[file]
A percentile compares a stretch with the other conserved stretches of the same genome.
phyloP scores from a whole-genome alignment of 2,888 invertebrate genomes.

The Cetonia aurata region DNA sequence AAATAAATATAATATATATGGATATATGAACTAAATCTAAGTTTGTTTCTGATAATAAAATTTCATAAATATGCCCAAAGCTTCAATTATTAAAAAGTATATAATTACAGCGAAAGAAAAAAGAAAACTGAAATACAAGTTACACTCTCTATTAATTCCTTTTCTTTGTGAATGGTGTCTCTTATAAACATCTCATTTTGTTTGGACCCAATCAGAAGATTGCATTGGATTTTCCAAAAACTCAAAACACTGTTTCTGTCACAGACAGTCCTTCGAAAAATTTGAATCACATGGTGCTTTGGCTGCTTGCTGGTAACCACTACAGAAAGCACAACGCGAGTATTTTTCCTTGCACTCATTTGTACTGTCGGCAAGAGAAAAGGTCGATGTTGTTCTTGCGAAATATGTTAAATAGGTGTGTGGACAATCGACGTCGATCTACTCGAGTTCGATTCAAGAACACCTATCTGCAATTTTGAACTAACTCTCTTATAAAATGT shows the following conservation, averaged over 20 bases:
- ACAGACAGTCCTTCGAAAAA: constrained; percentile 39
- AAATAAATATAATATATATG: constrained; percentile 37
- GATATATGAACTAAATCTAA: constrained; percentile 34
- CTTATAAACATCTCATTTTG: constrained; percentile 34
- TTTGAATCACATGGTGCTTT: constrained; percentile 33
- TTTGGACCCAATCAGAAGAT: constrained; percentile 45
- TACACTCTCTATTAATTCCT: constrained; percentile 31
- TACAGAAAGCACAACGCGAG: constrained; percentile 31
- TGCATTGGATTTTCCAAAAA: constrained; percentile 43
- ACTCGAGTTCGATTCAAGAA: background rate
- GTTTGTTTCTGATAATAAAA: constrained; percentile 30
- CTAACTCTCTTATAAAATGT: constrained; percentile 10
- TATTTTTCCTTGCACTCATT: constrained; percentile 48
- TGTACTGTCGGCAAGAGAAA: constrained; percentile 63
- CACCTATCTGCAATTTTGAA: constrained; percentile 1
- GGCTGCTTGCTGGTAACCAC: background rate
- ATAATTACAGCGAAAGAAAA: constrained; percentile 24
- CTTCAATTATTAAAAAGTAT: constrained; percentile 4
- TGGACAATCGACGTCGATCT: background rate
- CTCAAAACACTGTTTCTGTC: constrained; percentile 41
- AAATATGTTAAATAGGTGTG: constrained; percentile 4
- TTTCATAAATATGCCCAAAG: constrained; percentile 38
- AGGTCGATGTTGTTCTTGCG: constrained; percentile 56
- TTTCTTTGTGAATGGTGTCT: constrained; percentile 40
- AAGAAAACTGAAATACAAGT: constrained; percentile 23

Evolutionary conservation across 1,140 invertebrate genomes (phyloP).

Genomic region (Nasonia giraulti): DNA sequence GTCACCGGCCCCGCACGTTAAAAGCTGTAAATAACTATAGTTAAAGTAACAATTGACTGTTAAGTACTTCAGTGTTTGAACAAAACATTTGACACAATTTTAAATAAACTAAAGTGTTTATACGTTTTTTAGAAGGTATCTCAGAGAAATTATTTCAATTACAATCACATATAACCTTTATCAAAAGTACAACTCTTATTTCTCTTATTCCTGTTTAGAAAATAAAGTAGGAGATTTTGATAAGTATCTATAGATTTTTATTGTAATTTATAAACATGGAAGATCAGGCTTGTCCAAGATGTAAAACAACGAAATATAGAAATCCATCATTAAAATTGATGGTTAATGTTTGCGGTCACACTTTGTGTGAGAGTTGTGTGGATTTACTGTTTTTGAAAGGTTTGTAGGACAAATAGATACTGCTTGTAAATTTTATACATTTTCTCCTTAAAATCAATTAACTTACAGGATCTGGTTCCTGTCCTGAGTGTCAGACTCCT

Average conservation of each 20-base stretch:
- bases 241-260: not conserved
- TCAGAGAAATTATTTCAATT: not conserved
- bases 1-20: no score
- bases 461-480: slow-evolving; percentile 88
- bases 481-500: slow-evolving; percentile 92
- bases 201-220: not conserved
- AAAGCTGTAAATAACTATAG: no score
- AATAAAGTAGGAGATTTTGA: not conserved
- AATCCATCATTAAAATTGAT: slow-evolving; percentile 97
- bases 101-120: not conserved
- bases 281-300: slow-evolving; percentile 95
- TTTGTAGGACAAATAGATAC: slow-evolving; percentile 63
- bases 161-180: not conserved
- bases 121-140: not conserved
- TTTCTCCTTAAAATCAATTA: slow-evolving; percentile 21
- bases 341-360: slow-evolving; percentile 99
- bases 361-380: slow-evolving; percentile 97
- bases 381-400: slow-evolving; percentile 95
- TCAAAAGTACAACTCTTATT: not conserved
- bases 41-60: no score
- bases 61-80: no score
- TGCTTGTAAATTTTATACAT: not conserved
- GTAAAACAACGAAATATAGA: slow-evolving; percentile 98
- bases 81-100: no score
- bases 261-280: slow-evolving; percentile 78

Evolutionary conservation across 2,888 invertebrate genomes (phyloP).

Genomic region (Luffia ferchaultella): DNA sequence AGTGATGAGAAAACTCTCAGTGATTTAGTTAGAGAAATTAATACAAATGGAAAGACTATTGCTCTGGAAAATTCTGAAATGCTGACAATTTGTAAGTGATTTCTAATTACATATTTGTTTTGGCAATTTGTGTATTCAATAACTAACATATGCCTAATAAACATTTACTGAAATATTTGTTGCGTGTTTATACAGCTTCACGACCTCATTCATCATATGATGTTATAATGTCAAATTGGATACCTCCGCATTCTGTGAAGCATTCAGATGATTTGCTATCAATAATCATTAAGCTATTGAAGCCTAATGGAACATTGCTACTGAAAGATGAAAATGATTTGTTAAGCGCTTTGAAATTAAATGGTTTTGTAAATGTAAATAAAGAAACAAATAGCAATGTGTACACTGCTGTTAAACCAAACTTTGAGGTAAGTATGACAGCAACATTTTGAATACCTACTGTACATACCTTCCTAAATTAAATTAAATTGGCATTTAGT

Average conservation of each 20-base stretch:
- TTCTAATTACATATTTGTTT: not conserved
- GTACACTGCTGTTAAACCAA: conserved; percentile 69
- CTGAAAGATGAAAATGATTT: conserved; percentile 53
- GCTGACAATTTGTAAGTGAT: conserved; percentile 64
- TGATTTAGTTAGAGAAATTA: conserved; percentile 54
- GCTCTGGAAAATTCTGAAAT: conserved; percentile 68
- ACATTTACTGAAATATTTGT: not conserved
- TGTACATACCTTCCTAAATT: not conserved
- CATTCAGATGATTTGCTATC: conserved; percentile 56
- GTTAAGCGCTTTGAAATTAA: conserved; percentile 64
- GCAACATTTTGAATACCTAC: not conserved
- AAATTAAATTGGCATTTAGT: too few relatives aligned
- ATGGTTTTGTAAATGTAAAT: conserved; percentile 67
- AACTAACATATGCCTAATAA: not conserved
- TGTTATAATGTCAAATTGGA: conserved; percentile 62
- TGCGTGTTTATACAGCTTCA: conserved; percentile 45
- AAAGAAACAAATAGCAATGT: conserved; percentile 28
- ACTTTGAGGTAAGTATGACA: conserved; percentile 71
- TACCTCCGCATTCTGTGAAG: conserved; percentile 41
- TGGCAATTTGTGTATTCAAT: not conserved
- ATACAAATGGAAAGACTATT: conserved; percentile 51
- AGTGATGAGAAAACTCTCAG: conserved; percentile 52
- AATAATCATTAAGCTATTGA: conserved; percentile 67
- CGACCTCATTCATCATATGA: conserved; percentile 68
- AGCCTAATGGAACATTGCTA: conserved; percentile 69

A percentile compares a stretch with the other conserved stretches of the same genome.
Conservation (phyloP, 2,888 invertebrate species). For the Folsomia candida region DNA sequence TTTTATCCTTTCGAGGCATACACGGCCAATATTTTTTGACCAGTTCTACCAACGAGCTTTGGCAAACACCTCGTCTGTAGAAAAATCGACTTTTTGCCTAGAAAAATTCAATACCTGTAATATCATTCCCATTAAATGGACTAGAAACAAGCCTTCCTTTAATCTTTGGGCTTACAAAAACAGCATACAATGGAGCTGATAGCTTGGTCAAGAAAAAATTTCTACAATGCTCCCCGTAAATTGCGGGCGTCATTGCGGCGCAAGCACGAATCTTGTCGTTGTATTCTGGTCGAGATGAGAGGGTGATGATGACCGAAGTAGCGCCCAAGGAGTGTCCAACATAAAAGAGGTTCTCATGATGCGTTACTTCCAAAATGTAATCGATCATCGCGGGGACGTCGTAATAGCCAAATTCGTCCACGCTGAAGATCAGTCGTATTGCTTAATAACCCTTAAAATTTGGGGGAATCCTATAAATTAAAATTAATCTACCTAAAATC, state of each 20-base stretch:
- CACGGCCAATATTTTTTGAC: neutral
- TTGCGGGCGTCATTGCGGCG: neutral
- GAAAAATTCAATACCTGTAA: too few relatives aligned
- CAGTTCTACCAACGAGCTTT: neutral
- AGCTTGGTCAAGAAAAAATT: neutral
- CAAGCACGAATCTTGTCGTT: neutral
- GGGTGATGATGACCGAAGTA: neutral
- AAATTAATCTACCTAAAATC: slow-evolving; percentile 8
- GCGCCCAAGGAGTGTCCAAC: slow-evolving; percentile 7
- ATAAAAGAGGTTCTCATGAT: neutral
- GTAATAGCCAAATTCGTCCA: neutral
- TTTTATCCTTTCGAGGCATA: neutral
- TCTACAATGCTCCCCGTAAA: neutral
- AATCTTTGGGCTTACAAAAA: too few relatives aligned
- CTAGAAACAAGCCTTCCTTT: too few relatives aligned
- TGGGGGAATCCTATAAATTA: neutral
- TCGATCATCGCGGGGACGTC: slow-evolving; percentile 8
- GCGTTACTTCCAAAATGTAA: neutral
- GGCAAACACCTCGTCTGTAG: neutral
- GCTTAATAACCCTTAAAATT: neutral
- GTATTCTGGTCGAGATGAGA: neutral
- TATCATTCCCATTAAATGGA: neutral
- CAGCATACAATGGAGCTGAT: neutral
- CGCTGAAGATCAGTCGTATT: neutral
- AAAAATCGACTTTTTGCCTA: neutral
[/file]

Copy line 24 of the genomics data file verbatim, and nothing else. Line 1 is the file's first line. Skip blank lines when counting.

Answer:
- AAATATGTTAAATAGGTGTG: constrained; percentile 4